Cover Image: Written


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Member Reviews

I’ve read a lot of books about writing over the years, and frankly this one might just be my favourite. The subtitle is “How to keep writing and build a habit that lasts”, and that’s exactly where this is pitched.

You want to write, but don’t – at all, or as much as you want. Most books at this point would be telling you “You must do x” where is sitting at a desk for 10 hours a day, or never missing a day, or sealing yourself in an all-white, distraction-free room. Hah. Yeah.

Instead, co-authors Bec Evans and Chris Smith start from the point of: you’re human, you have a life, and we’re all motivated by very different things. It’s a very personal account of the different attempts they each made, and how not being able to follow some of the advice can make you feel like a failure – but, it only meant that the approach wasn’t one that worked for them. The ‘trick’, then, is to try out various options, but with a sense of experimentation and open-mindedness.

The tone couldn’t be more friendly and encouraging. The advice is less “this is how to write”, and more “this is how to pause to think about”… why you might be struggling, what does and doesn’t work for you, what you want out of all of this anyway.

There are plenty of ideas of approaches to try, and case studies from writing students through to published authors. The pair aren’t shy about admitting to their own flaws, and it all helps generate that supportive, unthreatening encouragement to … well, write!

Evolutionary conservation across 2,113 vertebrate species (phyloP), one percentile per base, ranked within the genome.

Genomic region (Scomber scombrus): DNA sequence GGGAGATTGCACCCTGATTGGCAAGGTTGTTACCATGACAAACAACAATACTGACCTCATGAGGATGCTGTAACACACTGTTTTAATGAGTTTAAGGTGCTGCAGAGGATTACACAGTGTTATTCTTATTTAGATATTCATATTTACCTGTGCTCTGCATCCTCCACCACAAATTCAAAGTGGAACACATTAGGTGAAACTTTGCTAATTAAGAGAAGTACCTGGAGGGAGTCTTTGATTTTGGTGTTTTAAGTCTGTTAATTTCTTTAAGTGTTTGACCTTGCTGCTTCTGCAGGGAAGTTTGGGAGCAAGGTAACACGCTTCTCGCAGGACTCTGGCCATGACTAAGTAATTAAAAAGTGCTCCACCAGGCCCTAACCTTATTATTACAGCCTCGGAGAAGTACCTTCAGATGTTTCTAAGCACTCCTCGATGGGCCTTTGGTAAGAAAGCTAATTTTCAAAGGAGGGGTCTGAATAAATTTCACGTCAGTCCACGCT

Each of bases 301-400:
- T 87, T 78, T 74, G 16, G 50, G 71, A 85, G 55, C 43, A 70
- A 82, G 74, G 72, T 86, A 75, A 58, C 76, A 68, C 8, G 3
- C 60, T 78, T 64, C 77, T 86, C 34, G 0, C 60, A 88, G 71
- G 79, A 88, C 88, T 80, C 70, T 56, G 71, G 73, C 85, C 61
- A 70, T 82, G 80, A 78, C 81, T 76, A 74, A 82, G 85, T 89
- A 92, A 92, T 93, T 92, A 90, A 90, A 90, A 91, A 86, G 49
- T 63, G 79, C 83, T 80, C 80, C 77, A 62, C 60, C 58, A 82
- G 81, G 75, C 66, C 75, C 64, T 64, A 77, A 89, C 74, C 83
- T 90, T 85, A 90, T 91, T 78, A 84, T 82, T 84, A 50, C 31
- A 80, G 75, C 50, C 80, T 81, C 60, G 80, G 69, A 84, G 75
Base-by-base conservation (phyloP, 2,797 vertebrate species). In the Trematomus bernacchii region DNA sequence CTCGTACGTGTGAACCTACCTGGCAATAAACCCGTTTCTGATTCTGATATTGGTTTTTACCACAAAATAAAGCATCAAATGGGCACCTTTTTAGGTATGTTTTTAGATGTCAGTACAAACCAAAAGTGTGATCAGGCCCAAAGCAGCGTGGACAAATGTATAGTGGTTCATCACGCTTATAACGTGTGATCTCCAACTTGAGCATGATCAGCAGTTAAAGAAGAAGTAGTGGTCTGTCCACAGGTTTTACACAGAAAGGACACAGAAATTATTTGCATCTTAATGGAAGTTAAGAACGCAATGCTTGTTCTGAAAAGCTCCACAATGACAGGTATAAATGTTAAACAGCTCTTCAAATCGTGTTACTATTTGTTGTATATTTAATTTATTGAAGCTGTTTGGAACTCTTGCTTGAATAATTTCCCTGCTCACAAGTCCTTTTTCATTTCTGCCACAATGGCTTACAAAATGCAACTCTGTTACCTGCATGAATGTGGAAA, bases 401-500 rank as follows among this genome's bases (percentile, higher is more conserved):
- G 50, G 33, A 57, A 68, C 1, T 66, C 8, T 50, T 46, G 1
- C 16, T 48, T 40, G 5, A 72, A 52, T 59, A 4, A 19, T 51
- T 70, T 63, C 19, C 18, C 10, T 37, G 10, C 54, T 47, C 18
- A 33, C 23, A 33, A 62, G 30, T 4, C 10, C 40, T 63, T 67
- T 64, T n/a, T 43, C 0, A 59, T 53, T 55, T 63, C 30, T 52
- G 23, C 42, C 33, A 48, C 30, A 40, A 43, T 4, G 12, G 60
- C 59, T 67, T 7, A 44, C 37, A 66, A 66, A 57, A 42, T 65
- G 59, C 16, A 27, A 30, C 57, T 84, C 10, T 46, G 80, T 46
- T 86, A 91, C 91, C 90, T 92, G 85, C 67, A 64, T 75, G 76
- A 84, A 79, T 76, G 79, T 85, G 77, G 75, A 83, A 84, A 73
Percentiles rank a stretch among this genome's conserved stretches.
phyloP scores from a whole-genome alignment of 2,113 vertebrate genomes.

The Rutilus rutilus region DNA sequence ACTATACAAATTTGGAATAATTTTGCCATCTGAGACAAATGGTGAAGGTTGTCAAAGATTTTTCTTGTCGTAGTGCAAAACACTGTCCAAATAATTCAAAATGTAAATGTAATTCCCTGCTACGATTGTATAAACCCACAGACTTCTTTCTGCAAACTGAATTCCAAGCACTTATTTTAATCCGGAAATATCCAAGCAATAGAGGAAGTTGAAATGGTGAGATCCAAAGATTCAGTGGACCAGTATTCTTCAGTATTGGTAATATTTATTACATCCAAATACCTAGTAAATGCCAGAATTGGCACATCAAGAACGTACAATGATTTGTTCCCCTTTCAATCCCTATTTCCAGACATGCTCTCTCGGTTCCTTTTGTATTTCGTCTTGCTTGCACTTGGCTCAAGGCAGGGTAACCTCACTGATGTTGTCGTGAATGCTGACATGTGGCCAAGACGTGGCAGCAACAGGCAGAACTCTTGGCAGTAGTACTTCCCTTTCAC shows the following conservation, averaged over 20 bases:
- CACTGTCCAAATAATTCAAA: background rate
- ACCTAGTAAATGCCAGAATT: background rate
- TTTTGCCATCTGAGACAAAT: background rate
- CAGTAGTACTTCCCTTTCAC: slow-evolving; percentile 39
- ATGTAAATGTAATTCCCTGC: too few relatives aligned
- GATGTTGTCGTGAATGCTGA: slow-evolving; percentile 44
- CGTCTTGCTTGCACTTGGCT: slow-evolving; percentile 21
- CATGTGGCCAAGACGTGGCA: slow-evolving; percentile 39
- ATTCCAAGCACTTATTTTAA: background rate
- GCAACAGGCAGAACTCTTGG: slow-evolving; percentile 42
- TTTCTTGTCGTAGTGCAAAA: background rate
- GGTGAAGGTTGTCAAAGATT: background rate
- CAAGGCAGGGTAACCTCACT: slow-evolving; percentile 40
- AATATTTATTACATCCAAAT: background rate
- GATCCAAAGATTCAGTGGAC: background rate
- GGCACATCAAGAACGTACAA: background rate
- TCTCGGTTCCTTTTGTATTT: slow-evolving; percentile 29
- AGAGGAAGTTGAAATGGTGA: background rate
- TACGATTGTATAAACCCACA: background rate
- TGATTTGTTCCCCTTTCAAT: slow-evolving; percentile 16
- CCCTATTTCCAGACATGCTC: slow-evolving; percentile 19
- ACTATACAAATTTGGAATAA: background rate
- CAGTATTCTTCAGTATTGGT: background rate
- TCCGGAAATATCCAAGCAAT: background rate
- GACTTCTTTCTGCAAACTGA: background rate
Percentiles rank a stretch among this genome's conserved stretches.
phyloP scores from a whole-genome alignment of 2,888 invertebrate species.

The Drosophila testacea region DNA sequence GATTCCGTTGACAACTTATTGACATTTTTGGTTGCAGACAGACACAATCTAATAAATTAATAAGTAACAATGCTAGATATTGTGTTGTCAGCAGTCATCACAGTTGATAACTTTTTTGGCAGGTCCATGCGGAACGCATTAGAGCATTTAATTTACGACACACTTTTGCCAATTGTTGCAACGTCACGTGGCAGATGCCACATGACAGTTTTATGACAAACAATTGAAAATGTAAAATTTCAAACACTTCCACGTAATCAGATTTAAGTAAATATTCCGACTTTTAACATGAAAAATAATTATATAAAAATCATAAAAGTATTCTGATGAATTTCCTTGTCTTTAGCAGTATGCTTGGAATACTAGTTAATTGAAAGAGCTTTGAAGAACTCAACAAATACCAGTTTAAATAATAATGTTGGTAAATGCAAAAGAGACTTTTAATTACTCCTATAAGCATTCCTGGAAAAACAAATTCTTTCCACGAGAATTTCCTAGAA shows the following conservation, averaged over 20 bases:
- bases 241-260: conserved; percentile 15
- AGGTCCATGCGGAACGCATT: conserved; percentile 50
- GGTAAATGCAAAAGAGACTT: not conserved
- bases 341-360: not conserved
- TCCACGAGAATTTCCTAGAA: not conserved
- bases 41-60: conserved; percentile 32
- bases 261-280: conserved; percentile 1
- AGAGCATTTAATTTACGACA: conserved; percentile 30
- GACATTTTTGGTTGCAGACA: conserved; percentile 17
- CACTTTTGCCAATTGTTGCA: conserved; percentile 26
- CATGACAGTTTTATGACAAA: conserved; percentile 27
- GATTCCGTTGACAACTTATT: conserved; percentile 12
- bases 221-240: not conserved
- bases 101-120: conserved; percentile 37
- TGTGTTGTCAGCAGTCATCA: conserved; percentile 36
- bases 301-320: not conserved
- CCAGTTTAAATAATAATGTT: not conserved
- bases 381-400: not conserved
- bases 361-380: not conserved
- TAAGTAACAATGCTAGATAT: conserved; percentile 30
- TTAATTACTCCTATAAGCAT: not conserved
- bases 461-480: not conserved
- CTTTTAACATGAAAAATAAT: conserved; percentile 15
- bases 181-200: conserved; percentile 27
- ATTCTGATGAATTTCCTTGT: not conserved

Perhaps I could say that this is more ‘meta’ that most books about writing. I don’t need another tome on ‘rising action’ and ‘character development’, or heavens forbid, self-publishing, I need THIS: a friendly guide that helps me ask why I struggle to write (more), how to make it more enjoyable and productive – and that I’m very much not alone when that hasn’t happened for me so far.

Can’t recommend highly enough, frankly, for all authors be they budding or established.

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This is an excellent book that all writers should read, particularly those who feel they are struggling and need some encouragement. The book is all about recognising what kind of writer you are and changing your behaviour by assessing what works for your writing practise and what doesn’t. It aims to help you to break down and overcome writing blocks and problems and it does a fantastic job in achieving this.